While hiring international interns, there is an advantage in the flexibility of extending the duration of work, depending on the combined interests of the company and the intern. Eligibilities can be easily negotiable and hassle-free arrangements can hence be made. Using organisations such as AIESEC allows you to reach a global talent pool that are available outside of the graduation cycle of your domestic universities.

Alicija Taraskevic who is the Branch Manager, LTC Forwarding Company, Lithuania says, “We signed a contract on Thursday, the intern from Belgium was in the office on Monday. That was very fast.”

5. Access to Gen Y

A culturally assorted as well as young work community assures good energy at work and curiosity. This curiosity can lead to a promising pursuit of learning as well as stimulate learning through new experiences. This makes them great sources of fresh ideas!

 

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The Unique Benefits of Volunteering Abroad

Lately there have been countless discussions about the benefits of volunteering and about the benefits of traveling. But what happens when you put the two of them together? What happens when you don’t only travel but you dive into a new culture? When you have to work with volunteers from 10 or 20 different countries?

Well, this kind of experience doesn’t offer you just a random range of benefits but it changes you fundamentally. It challenges you and it makes you strive to be at your best.

So what exactly makes these volunteering abroad experiences so unique?

While volunteering, you will face events that will challenge your mindset

An internship abroad will give you the chance to travel to new places, make new friends, make new memories and learn new skills. But it also challenges you; it teaches you first hand what intercultural communication really is; it will challenge your mindset and it will help you become more open minded and more culturally aware.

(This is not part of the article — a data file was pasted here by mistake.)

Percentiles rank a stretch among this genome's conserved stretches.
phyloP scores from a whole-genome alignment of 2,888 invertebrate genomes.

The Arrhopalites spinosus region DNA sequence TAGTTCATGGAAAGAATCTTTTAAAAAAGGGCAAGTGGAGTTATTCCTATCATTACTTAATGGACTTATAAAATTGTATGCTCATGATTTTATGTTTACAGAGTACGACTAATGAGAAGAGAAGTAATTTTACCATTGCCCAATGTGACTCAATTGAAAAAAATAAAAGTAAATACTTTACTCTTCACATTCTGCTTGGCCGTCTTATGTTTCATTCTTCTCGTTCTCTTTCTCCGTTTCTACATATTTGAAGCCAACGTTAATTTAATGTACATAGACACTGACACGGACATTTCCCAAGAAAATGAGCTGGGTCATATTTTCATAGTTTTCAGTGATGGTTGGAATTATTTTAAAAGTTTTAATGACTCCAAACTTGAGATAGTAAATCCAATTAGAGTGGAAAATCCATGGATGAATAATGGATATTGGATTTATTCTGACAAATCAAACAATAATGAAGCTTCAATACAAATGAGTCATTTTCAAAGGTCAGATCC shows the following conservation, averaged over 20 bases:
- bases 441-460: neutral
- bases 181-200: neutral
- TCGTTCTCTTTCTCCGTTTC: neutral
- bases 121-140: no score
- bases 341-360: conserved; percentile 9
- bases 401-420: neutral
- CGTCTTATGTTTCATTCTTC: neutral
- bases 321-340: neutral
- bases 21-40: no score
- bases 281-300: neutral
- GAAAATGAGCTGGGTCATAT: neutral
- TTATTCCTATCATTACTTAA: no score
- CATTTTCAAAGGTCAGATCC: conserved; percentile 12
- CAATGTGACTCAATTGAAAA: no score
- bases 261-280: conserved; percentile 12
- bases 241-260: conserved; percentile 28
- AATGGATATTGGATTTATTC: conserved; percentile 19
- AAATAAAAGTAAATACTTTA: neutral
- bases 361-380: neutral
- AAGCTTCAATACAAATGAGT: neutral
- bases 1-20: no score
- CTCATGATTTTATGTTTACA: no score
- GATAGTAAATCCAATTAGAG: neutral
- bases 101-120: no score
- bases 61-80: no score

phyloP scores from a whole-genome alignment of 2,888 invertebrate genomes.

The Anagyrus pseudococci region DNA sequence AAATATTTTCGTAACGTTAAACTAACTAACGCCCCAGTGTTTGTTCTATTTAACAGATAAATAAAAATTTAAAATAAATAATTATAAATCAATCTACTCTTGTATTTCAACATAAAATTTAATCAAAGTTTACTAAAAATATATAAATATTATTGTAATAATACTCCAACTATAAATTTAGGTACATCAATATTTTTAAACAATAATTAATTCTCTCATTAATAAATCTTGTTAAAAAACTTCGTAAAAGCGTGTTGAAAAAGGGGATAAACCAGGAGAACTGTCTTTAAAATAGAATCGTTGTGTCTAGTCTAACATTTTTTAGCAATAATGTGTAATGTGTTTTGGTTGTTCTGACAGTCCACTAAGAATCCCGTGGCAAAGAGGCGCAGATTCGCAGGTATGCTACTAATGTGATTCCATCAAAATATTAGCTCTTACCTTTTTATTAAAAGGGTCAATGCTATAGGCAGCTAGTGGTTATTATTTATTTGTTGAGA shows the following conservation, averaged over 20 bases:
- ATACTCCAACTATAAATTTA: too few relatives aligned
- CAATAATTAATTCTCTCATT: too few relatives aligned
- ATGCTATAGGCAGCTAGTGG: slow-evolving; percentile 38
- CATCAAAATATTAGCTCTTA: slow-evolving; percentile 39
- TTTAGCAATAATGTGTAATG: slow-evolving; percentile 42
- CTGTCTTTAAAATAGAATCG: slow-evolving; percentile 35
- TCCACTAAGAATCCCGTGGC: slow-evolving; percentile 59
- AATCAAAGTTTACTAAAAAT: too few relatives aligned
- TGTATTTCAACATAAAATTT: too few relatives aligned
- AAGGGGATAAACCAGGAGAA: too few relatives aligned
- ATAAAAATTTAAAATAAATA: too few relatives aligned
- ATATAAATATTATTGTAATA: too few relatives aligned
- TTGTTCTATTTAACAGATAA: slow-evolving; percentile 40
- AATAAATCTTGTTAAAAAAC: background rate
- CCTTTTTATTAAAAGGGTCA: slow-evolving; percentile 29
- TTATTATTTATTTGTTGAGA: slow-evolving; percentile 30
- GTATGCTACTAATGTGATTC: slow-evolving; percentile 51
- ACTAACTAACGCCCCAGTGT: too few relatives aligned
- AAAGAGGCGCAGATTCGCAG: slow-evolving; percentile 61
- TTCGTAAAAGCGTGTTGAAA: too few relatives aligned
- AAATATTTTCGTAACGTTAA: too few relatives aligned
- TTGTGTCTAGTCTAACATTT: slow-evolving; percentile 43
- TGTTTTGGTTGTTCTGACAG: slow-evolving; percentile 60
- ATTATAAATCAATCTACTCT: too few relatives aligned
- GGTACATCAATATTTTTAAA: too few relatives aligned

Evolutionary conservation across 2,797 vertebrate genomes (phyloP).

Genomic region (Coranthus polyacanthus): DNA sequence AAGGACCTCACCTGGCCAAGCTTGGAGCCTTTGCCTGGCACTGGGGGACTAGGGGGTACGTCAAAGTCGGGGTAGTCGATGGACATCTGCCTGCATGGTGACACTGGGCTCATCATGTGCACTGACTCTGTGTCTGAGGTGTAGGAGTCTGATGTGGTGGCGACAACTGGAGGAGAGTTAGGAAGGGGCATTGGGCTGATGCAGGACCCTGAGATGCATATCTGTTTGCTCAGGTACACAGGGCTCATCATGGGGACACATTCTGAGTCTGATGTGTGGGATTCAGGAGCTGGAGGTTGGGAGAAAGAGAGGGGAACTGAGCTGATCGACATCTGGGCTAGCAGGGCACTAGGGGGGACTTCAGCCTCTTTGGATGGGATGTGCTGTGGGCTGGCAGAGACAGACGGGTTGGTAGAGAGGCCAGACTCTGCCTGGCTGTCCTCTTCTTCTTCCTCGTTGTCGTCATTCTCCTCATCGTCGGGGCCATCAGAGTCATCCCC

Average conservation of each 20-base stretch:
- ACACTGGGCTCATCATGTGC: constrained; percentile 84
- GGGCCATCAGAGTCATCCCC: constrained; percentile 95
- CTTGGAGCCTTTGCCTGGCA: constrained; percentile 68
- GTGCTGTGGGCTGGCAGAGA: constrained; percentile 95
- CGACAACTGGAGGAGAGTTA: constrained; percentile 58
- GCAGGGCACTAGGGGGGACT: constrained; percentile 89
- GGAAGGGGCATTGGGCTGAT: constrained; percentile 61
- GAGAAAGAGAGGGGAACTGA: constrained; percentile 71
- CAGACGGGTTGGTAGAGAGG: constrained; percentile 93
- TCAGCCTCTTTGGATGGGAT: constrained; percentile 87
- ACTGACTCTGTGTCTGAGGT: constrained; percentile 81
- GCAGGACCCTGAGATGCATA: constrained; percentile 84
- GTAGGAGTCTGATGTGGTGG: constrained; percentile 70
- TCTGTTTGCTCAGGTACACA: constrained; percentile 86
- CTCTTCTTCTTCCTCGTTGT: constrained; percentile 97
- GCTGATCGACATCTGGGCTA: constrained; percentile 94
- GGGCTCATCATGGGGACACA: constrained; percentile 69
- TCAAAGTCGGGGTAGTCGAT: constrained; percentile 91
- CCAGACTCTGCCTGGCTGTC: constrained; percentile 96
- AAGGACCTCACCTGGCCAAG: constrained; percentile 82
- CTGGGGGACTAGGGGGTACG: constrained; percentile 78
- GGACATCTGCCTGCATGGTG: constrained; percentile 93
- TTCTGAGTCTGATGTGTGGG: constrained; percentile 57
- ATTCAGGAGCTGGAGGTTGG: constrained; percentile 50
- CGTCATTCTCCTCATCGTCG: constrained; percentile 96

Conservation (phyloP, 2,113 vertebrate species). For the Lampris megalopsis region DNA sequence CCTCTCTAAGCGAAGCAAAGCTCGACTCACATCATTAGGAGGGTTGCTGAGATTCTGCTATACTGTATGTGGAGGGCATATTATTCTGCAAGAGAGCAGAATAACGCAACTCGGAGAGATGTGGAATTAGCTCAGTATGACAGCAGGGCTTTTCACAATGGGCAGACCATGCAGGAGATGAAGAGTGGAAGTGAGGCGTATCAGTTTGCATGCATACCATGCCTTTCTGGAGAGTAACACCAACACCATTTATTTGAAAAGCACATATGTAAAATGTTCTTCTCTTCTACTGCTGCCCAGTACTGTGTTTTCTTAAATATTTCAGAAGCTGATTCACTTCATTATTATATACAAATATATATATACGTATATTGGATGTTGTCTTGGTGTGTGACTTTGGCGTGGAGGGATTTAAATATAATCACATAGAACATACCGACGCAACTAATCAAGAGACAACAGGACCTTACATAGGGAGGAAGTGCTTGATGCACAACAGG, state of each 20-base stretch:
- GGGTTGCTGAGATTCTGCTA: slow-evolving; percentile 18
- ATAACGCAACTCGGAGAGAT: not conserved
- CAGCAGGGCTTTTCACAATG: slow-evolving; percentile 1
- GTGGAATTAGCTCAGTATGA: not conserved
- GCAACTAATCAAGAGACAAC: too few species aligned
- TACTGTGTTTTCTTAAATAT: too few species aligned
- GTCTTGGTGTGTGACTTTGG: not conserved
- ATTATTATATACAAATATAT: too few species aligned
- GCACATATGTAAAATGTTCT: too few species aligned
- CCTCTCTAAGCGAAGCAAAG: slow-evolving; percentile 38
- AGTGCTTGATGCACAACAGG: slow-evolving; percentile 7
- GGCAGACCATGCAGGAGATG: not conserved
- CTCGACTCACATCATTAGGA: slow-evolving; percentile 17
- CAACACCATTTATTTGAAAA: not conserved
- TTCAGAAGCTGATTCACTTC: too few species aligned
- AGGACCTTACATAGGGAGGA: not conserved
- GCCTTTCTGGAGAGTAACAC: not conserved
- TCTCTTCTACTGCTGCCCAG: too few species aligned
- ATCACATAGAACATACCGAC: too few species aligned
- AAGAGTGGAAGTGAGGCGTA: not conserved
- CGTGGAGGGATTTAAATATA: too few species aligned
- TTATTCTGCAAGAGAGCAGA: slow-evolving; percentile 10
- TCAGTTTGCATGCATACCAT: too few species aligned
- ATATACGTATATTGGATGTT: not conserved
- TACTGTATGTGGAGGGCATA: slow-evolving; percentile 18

“I’ve worked on the project with people from Ukraine, Russia, Bahrain, Poland, Egypt, Turkey, Portugal, Argentina, Germany and USA. I now feel that student exchange programs are crucial in getting to know so many different nationalities at once. It’s never too late to learn new things. The awesome experience has just taught me that life is not all about yourself, it’s about you in a society and how you adapt to it.”  – Jaya, on her internship in Ukraine

Volunteering abroad changes you because it gives you the chance to change others

The volunteering internships that AIESEC is providing are focused on solving particular issues in society, such as: cultural education, environment, cultural understanding or career development. This means that in most cases interns work with children or with students, and they have a chance to impact their life either directly in the short-term, or long-term, providing them with the skills and knowledge to be more successful.

Raluca was a volunteer in Poland. She says that: “this experience is about stepping out your comfort zone; about being crazy and letting go of what others think about you; about leaving a mark on some people’s lives. I wasn’t sure that I would be able to do this. To be that person that changes lives. But one day, during the last moments we had in one of the schools, the teachers came to us and told us: “You don’t know what an impact you had on these kids. You changed their lives.”

But we must admit there is one downside of volunteering abroad: it’s addictive.

Mihaela, who volunteered this autumn in Ghana, says that “now I’m even hungrier for adrenaline and adventure so I can’t wait to see what the future will bring regarding any new internship.”

 

AIESEC provides over 26,000 young people with the chance to go abroad each year. If you are looking to go on an internship or volunteer experience abroad, please go to opportunities.aiesec.org and check out all our available opportunities.